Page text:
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Venice Under Water

Venice was hit by the highest tide in more than 50 years, causing bewildered tourists to wade through flooded streets to seek shelter, as a fierce wind whipped up waves in St. Mark’s Square. The exceptionally intense acqua alta, or high waters, peaked at six feet as the flood alarm sounded across Italy’s iconic ‘City of Canals.’

“We’re currently facing an exceptionally high tide. Everyone has been mobilized to cope with the emergency,” Venice’s Mayor Luigi Brugnaro tweeted.

Only once since records began in 1923 has the water crept even higher, reaching 6.3 feet in 1966. As emergency services took to the canals to survey the damage, reports emerged that one Venetian, a 78-year-old man, was electrocuted as the rising waters poured into his home. Apparently, he was attempting to start a pump when he died. The situation became so dire that the Italian Coast Guard sent extra boats to the city to serve as water ambulances. The flooding was caused by a combination of high tides and a meteorological storm surge driven by strong winds blowing across the Adriatic Sea. When such events coincide, the high waters occur.

It was a surreal sight for anyone in the city’s historic center, as tables and chairs set out for aperitifs, bobbed along alleyways in the dark, as locals and tourists alike waded through the streets, the water reaching well above even the highest boots. Water taxis attempting to drop people off at the glamorous and historic hotels along the Grand Canal discovered that gangways had been washed away and had to help passengers clamber through windows.

Three water taxis actually sank in the aftermath of the high tide. None of the vessels secured to pilings were manned at the time. In each case, the ropes were too short to account for the tide, which effectively flooded the boats which were unable to rise with the current. More than a dozen other boats were left stranded on terra firma as the waters receded. In the midst of the flood, Venice tourists continued sightseeing as best they could. One couple told the media that they needed to effectively swim to shelter after some of the wooden platforms placed around the flood prone areas in the city had overturned.

“It will be a long night,” Mayor Brugnaro tweeted. As the tide fell and the water level began to drop, he messaged, “the fears of a few hours ago are now being replaced by an assessment of the damage done,” and declared a state of disaster for the city.

At the sumptuous Gritti Palace, which has played host to royals and celebrities over the decades, its lavishly-appointed bar was largely under water. Rich tapestries were piled onto tables, while the waters lapped around the palazzo’s velvet sofas and collector edition leather-bound books.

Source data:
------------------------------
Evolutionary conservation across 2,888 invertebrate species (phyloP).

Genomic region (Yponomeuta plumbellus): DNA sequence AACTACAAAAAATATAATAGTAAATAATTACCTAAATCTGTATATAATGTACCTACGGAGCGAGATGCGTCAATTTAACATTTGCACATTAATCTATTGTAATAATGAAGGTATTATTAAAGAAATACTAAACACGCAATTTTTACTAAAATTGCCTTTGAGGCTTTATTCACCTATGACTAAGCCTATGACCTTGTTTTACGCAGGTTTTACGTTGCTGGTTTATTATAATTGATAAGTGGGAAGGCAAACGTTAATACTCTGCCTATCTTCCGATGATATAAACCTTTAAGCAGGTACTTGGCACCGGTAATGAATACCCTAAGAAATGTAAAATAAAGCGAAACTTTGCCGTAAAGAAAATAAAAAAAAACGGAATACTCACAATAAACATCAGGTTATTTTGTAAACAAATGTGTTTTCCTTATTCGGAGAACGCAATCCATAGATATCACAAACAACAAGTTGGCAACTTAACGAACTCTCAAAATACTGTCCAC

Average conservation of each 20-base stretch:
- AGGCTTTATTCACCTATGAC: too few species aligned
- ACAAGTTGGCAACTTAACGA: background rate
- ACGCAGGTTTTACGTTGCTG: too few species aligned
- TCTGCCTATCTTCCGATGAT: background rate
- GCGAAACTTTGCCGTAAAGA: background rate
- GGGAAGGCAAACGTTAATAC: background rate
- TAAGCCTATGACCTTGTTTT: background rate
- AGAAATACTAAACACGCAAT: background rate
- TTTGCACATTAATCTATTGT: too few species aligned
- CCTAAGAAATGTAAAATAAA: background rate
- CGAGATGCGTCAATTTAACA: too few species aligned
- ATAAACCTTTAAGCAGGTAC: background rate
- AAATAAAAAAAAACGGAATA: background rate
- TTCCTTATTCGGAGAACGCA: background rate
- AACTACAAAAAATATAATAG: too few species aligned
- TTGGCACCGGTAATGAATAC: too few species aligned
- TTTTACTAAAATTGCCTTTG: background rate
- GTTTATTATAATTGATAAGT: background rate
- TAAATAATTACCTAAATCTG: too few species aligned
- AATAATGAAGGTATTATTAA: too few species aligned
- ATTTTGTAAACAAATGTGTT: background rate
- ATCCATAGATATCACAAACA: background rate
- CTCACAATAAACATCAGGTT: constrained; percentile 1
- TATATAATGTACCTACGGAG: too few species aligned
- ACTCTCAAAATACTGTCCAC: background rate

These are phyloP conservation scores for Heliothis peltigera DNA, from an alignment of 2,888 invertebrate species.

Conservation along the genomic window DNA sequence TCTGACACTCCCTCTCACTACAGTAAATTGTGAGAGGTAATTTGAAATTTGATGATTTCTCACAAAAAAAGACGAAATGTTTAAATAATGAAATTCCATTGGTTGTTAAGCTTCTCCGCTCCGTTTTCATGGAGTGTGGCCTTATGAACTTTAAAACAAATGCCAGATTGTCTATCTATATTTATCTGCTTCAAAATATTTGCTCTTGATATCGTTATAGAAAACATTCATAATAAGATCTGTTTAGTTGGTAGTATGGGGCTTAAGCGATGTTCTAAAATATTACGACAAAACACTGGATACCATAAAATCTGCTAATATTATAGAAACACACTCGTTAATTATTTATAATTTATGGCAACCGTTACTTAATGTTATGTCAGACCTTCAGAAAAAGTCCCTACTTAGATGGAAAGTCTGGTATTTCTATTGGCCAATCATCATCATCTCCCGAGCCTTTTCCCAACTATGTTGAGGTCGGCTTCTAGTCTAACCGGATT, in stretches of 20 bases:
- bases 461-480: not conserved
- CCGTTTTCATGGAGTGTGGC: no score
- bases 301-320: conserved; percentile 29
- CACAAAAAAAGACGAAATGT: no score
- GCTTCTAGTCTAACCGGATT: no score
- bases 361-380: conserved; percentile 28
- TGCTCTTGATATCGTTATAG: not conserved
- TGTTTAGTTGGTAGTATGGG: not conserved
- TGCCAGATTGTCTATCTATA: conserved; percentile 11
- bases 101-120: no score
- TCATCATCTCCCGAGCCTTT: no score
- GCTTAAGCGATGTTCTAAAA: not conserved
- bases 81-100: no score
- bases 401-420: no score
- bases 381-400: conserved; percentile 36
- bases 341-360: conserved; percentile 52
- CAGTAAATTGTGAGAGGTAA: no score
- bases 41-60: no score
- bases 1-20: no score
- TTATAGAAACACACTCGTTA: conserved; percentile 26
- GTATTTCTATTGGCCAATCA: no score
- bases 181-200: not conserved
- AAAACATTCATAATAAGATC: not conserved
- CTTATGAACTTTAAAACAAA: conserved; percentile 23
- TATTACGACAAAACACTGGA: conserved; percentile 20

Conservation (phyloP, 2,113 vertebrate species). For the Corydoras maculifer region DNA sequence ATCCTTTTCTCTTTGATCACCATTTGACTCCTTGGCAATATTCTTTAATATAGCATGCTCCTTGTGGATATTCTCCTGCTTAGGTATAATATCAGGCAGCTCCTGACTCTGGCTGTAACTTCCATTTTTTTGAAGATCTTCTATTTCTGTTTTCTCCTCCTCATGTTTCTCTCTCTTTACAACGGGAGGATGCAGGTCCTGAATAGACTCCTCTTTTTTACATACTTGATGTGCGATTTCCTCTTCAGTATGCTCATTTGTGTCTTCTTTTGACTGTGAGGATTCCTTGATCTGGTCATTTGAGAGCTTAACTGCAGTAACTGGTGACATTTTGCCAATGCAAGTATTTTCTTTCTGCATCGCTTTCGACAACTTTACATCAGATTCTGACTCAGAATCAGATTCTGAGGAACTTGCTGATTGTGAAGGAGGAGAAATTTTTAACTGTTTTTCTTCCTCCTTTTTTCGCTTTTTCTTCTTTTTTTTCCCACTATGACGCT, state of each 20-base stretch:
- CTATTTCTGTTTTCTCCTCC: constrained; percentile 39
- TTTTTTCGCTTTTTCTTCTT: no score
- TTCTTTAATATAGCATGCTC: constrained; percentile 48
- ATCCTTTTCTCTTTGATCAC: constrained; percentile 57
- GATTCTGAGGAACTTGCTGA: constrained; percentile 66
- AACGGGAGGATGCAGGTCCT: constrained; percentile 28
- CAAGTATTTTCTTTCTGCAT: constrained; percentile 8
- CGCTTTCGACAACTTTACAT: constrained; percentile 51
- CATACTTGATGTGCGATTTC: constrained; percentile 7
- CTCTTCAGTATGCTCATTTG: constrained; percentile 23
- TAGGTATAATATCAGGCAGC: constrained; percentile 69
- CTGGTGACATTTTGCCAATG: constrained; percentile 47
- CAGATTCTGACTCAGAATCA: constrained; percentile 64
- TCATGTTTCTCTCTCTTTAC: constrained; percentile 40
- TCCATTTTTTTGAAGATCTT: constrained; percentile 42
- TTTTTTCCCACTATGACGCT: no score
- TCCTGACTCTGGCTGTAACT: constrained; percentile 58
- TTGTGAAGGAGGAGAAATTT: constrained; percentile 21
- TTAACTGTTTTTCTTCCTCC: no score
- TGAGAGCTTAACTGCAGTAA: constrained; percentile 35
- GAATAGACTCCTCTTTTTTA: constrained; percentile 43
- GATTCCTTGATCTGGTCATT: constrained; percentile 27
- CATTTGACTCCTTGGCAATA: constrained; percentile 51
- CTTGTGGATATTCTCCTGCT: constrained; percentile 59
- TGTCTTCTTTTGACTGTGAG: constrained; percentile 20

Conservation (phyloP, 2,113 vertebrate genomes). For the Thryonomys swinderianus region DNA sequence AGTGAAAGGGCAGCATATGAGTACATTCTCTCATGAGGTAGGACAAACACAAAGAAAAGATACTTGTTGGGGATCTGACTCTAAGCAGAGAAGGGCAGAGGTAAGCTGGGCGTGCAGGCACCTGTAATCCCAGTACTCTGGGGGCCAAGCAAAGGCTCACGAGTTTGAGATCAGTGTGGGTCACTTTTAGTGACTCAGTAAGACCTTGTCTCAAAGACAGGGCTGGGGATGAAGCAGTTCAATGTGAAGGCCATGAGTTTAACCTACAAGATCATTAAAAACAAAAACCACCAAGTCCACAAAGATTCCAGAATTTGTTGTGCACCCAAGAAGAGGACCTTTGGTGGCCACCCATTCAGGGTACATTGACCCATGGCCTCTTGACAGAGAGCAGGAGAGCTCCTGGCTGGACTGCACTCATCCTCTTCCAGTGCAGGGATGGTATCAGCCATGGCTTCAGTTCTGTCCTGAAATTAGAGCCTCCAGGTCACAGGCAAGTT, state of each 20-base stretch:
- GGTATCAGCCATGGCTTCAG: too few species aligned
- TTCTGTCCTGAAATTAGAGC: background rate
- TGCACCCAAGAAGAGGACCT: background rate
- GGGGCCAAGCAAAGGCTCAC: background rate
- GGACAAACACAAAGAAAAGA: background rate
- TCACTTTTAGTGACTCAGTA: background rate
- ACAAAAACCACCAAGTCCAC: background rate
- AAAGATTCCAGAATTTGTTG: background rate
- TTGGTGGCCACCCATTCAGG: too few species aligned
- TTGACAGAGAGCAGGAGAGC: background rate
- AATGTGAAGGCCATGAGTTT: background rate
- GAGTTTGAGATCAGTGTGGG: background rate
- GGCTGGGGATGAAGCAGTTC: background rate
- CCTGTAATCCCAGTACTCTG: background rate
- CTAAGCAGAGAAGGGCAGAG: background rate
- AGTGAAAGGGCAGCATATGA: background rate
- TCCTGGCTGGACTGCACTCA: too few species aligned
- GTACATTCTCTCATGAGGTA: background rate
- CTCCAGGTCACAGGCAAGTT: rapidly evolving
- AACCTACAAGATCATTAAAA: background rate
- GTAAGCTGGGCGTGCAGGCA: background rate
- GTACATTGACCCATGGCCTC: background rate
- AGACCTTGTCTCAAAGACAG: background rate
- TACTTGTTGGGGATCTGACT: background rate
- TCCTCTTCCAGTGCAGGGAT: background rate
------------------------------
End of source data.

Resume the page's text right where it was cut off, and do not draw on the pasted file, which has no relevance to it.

Venice is comprised of more than 100 islands located within a lagoon off the northeast coast of Italy. The increased frequency of exceptional tides is an enormous concern for the city. Since 2003, the Mose Project, an enormous undertaking to build 78 gates to protect Venice’s lagoon during high tides, has been under development. Although the project is well into its second decade, it has been plagued by cost overruns and delays. The series of large barriers acting as floodgates are to be raised from the sea bed to shut off the lagoon in the event of rising sea levels and winter storms. Mose has already cost billions of euros. The first phase of the project was successfully tested in 2013. The final phase of testing is still almost two years away, after which time, the flood barriers will be turned over to the Venice City Council.

One of the greatest concerns is the damage sustained in the city’s iconic St. Mark’s Square. Located in one of the lowest portions of the city, it is particularly affected by the high tides. The vestibule of the Basilica was inundated with water as authorities carefully watched other historic buildings throughout the night.

Pierpaolo Campostrini, a member of St. Mark’s council, said that the scale of the flooding had only rarely occurred in the long history of the Basilica, whose construction began in 828 AD. The latest incident has caused the Basilica to be flooded for only the sixth time in its 1,200 year history. However, four of the floods have occurred within the last 20 years. Previous to this most recent disaster, St. Mark’s also sustained flood damage in 2018. In the aftermath of the storm surge, it was confirmed that the Basilica’s crypt was completely flooded and there are fears of structural damage to the columns of the building. The Cultural Ministry of Italy announced that it would help to fund improvements to the Basilica’s flood defenses, but there are many in Venice who worry that it will be too little, too late.